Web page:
• Industrial  $2.18/mmBtu
    • Electric Generation  $1.54/mmBtu (U.S. Average)
    • Net Energy Consumed (2004)
    • Residential  846.2 trillion Btu
    • Commercial  698.7 trillion Btu
    • Industrial  252.3 trillion Btu
    • Estimated Expenditures (Based on Current Energy Sources)
    • Residential  $14.8 billion
    • Commercial  $12.8 billion
    • Industrial  $2.3 billion
    • Coal Based :
    • Estimated Expenditures (Based on a Coal System)
    • Residential  846.2 trillion Btu at $4.96/mmBtu
    •  846,200,000 mmBtu * $4.96 = $4,197,152,000
    • Commercial  698.7 trillion Btu at $2.26/mmBtu
    •  698,700,000 mmBtu * $2.26 = $1,579,062,000
    • Industrial  252.3 trillion Btu at $2.18/mmBtu
    •  252,300,000 mmBtu * $2.18 = $550,014,000
  • 10. Coal’s Real Cost: “Inconsistent with society’s best interests (Cherry and Shogren, 6)”
    • Market Failure
      • Damage to environment, society, and health
        • Externalities not accounted for in market price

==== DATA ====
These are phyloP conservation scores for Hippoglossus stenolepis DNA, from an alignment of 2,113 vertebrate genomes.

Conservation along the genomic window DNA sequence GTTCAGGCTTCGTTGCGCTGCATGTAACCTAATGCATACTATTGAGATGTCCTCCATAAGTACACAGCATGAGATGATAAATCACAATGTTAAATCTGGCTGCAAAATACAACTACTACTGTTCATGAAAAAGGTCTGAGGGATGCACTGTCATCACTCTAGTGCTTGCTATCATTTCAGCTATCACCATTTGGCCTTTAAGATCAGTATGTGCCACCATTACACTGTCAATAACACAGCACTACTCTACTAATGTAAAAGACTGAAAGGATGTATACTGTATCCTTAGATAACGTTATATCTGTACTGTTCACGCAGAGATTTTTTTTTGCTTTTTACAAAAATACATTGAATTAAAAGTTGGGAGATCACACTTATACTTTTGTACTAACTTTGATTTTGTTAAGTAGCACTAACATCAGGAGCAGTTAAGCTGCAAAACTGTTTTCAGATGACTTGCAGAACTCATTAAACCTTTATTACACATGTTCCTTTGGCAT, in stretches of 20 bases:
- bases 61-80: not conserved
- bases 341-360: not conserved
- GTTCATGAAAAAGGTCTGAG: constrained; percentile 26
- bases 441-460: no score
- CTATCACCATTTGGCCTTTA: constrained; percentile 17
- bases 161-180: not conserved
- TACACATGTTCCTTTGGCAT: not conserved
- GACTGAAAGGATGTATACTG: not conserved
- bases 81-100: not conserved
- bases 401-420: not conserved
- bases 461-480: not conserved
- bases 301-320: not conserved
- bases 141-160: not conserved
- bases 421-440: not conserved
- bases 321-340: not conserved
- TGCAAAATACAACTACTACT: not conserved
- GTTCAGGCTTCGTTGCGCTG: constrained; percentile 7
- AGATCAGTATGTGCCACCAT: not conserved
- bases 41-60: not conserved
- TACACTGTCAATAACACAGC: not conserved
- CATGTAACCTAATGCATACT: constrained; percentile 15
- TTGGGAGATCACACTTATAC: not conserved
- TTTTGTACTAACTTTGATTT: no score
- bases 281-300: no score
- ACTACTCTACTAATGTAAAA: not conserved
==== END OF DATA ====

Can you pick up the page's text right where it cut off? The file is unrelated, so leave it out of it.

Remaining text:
• If they were, cost would be much higher
    • Market Solution
      • True cost  socially and economically cheapest source
        • Not just cheapest market price
  • 11. Externalities
    • Land Clearing
      • Loss of habitat
      • Increased flooding
    • Coal extraction
      • Property damage
      • Water + air contamination
      • Noise pollution
      • Worker death + injury
    • Processing and disposal
      • Acid mine drainage
      • Regulating + insurance cost
      • Damage to water quality
    • Transportation of coal
      • Damage to roads
      • Railroad construction and maintenance
      • Deaths from accidents
    • Utilization
      • Air pollution
        • Emissions
      • Asthma
      • Other respiratory disease
      • Death
      • Waste
      • Acid Rain
  • 12. Coal’s Real Cost (cont.)
    • $30/ton market price
      • Acid rain ~ $11/ton
      • Climate change ~ $4/mmBtu
      • Social costs ~ 200% of base cost
      • High of 464% for pollution costs
        • Source: (Cherry and Shogren, “Social Cost of Coal”)
    • Could be the most under-priced energy
      • Cost is appr. $190/ton - $220/ton
  • 13. Clean-Coal Technology
    • Coal contributes to 81% of CO 2 emissions related to power generation
    • Elimination of carbon dioxide
      • Re-use, absorption, etc.
    • Zero-emissions an achievable goal
      • No longer the “black sheep of the energy family”
  • 14. Clean-Coal Methods